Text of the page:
subject to

    d12: x12 + x132 = 5d13: x13 + x123 = 10d23: x23 + x213 = 7c12: x12 + x123 + x213 = 0x123 >= 0x23 >= 0x213 >= 0End

    1

    3

    2

    Capa

    city =

    10

    Capacity = 10

    Capacity = 15

    Traffic = 5

    Traffic = 7Traffic

    = 10

    For each pair, the first (direct) path is cheaper than the second path.Solution: x12 = 5, x13 = 10, x23 = 7 3 positive path-flows

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  • 3-node example: All pairs with traffic

    1

    3

    2

    Capa

    city =

    10Capacity = 10

    Capacity = 15

    Traffic = 5

    Traffic = 7Traffic

    = 10

    Is it possible for each pair to use both the direct and alternatetwo-link paths with positive flows at optimality?

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  • Min Cost Routing: (ii) 3-node net (swap path cost)

    Minimize 2 x12 + x132 + 2 x13 + x123 + 2 x23 + x213subject to

    d12: x12 + x132 = 5d13: x13 + x123 = 10d23: x23 + x213 = 7c12: x12 + x123 + x213 = 0x123 >= 0x23 >= 0x213 >= 0End

    1

    3

    2

    Capa

    city =

    10

    Capacity = 10Capacity = 15

    Traffic = 5

    Traffic = 7Traffic

    = 10

    Note: same traffic demand and link capacity as before; the path cost in objective ischanged. Solution: x12 = 1, x132 = 4, x13 = 3.5, x123 = 6.5, x23 = 4.5, x213 = 2.56 positive path-flows

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  • Is there a connection?

    1) How does the number of positive flows at optimality relate tothe size of the problem?2) Does the objective function matter?

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  • Two Letters to Remember for the Rest of the Talk

    D : Number of demands in a Network

    L : Number of Links in a Network

    NOTE:D = N(N 1)/2 if every pair has traffic (bidirectional) in aN-node network

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  • Two Letters to Remember for the Rest of the Talk

    D : Number of demands in a Network

    L : Number of Links in a Network

    NOTE:D = N(N 1)/2 if every pair has traffic (bidirectional) in aN-node network

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  • D + L result: Min Cost Routing Multi-CommodityNetwork Flow

    minx0

    dD

    pPd

    dp xdp (1a)pPd

    xdp = hd , d D (demand) (1b)dD

    pPd

    dp`xdp c`, ` L (capacity) (1c)

    hd : traffic for demand ID d D (#(D) = D)c`: link capacity (#(L) = L)dp: unit path cost of path p for demand ddp`: link-path indicator 0/1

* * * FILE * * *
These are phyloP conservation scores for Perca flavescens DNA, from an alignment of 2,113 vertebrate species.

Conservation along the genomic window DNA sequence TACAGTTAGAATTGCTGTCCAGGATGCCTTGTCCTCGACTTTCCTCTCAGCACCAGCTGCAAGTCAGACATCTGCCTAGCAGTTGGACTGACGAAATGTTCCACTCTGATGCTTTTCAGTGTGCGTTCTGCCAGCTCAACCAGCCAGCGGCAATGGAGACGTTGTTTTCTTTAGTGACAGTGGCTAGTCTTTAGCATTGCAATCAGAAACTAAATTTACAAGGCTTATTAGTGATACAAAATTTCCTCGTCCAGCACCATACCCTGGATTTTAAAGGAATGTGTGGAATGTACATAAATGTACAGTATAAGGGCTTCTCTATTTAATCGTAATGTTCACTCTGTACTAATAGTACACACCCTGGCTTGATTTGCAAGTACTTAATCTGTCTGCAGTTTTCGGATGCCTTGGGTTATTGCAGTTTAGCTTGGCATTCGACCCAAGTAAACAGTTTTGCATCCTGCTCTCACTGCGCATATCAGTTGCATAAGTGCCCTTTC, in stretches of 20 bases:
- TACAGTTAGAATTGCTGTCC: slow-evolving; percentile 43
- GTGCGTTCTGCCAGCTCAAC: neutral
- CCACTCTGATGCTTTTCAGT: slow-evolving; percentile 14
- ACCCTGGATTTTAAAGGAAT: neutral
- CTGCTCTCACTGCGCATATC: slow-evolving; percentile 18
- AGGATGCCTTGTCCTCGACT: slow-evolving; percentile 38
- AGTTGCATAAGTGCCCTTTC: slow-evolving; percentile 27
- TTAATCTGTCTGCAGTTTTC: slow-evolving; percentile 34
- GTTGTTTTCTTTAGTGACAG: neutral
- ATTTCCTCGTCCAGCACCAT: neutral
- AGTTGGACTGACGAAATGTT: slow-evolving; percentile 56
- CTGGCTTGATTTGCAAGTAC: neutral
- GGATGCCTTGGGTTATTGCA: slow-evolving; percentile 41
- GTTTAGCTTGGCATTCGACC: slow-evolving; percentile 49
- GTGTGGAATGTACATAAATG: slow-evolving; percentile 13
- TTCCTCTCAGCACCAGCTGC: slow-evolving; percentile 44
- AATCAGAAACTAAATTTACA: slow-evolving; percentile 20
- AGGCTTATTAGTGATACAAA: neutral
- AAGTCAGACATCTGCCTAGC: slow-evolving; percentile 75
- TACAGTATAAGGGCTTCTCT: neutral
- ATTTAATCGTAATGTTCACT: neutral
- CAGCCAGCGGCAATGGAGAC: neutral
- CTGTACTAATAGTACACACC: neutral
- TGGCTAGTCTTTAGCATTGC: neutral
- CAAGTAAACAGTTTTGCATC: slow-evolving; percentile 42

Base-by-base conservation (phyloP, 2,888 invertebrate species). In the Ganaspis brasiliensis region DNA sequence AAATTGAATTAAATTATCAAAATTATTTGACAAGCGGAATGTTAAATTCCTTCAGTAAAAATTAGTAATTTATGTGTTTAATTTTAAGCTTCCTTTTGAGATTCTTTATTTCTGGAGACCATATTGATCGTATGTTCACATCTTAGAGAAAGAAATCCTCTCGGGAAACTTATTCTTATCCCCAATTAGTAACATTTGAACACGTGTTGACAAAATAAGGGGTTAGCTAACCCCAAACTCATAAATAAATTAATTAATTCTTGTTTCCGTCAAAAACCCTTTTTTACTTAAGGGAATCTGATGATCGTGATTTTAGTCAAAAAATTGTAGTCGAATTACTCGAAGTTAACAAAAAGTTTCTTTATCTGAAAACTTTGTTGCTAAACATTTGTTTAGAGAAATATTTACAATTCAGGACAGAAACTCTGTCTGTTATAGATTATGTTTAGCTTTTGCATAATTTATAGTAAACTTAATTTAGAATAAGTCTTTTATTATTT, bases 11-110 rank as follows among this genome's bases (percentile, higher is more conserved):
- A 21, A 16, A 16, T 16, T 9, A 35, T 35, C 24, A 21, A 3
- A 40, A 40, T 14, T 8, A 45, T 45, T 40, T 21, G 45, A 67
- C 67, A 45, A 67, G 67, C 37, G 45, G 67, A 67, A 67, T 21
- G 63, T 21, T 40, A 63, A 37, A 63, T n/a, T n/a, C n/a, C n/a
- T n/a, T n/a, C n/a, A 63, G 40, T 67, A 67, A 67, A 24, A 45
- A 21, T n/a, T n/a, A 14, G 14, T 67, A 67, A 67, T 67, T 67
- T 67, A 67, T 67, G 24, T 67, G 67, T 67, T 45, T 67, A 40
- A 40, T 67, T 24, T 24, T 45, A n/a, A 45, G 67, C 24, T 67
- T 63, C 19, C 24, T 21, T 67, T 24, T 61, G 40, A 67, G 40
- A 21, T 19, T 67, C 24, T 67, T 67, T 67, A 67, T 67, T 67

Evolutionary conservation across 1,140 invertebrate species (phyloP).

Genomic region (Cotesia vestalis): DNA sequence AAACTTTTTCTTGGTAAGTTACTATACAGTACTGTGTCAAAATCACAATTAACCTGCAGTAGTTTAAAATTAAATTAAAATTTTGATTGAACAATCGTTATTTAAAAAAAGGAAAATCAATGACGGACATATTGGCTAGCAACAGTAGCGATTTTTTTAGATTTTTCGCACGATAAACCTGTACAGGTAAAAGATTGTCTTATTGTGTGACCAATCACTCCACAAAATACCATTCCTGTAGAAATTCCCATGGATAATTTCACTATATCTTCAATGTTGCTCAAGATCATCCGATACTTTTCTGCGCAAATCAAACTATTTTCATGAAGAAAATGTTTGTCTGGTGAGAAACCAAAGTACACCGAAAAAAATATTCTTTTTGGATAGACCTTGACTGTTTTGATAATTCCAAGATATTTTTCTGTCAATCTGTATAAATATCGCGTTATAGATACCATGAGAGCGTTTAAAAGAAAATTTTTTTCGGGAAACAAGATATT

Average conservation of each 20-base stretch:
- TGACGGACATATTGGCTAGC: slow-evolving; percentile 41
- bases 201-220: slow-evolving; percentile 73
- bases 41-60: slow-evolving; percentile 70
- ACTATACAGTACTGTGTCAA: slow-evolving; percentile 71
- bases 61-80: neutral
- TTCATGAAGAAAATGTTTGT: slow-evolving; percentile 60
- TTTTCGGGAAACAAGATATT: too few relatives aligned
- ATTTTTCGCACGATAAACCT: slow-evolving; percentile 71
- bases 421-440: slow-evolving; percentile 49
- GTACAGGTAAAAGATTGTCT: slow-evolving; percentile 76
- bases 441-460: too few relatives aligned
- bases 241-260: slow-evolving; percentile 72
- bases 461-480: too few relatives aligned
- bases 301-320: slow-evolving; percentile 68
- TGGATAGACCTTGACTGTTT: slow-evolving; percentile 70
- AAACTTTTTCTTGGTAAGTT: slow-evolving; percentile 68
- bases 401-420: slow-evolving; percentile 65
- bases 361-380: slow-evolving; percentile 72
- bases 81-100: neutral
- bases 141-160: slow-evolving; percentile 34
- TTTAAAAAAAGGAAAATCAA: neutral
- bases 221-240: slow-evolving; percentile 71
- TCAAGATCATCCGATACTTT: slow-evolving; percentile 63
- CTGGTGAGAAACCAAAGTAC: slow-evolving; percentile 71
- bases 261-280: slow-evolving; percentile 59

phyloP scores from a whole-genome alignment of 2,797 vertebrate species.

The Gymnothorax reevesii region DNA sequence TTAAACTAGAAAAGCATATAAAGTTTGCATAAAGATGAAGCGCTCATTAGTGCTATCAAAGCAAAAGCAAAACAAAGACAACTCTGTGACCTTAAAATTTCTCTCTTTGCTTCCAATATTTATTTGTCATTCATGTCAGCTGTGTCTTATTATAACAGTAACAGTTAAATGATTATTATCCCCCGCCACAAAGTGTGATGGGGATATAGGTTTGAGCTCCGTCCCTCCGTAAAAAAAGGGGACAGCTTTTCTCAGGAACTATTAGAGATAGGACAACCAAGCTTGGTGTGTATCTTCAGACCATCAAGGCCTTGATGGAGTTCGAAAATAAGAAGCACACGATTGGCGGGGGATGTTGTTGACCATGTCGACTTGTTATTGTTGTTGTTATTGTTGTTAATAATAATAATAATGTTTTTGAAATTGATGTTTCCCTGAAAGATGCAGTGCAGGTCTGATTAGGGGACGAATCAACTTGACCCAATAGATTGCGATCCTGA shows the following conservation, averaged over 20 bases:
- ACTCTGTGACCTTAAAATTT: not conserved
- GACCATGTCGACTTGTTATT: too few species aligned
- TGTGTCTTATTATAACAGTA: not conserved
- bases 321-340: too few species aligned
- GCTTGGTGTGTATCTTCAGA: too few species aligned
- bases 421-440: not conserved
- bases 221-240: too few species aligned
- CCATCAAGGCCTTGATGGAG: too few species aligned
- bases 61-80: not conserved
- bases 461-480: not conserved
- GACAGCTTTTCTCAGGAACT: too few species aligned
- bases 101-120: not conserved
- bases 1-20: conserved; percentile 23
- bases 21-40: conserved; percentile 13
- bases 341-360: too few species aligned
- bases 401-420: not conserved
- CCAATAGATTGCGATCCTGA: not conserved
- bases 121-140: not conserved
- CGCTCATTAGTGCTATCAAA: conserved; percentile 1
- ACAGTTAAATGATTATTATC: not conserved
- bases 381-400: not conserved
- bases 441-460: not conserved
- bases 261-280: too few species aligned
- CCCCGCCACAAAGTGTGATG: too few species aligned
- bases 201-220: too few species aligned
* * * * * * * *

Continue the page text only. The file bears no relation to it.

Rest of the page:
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  • Min Cost Routing Multi-Commodity Network Flow

    minx0

    dD

    pPd

    dp xdppPd

    xdp = hd , d D (demand)dD

    pPd

    dp`xdp c`, ` L (capacity)

    D + L property

    In vertex solutions in Linear Program, there are at most D + L positivepath-flows. (Proof skipped)

    Corollary: There are at most L demands that require more than onepositive path-flow

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  • Quick Review: Feasible Region and vertices for a linear program

    Objective

    Feasible Region

    Optimal Vertex

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  • Consider again the following illustration for the 3-nodemulti-commodity example:

    d12: x12 + x132 = 5d13: x13 + x123 = 10d23: x23 + x213 = 7c12: x12 + x123 + x213

  • CorollaryIf the optimization problem (1) is feasible, then at most L trafficpairs will have more than one path with non-zero flows atoptimality.

    Proof:

    From the theorem, we know that there are D + L non-zero flowvariables. Since there are a total of D pairs, at least one pathfor each pair must carry the traffic load. This then leaves uswith at most D + L D = L pairs that has more than one pathswith non-zero flows.

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  • CorollaryIf the optimization problem (1) is feasible, then at most L trafficpairs will have more than one path with non-zero flows atoptimality.

    Proof:

    From the theorem, we know that there are D + L non-zero flowvariables. Since there are a total of D pairs, at least one pathfor each pair must carry the traffic load. This then leaves uswith at most D + L D = L pairs that has more than one pathswith non-zero flows.

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  • Traffic Engineering Objectives (besides min costrouting)

    Commonly used traffic engineering objectives for IP, MPLS,SDN networks:

    Network Load Balancing (Minimize Maximum utilization),also known as Congestion MinimizationAverage Delay (Minimize Average Network Delay)

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  • Load Balancing Optimization: LP Formulation

    min{x0,r}

    r

    subject to pPd

    xdp = hd , d DdD

    pPd

    dp` xdp c`r , ` L

    xdp 0, p = 1, 2, ...,Pd ,d = 1, 2, ...,D

    (3)

    Note: introduced a new variable r (load balancing variable)

    We again have D + L constraints.

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  • LB: load balancing

    minx0,r

    rpPd

    xdp = hd , d DdD

    pPd

    dp`xdp c`r , ` L

    xdp 0, p = 1,2, ...,Pd , d = 1,2, ...,D

    D + L 1 property

    In vertex solutions, there are at most D + L 1 positive path-flows.There are at most L 1 demands that require more than one positivepath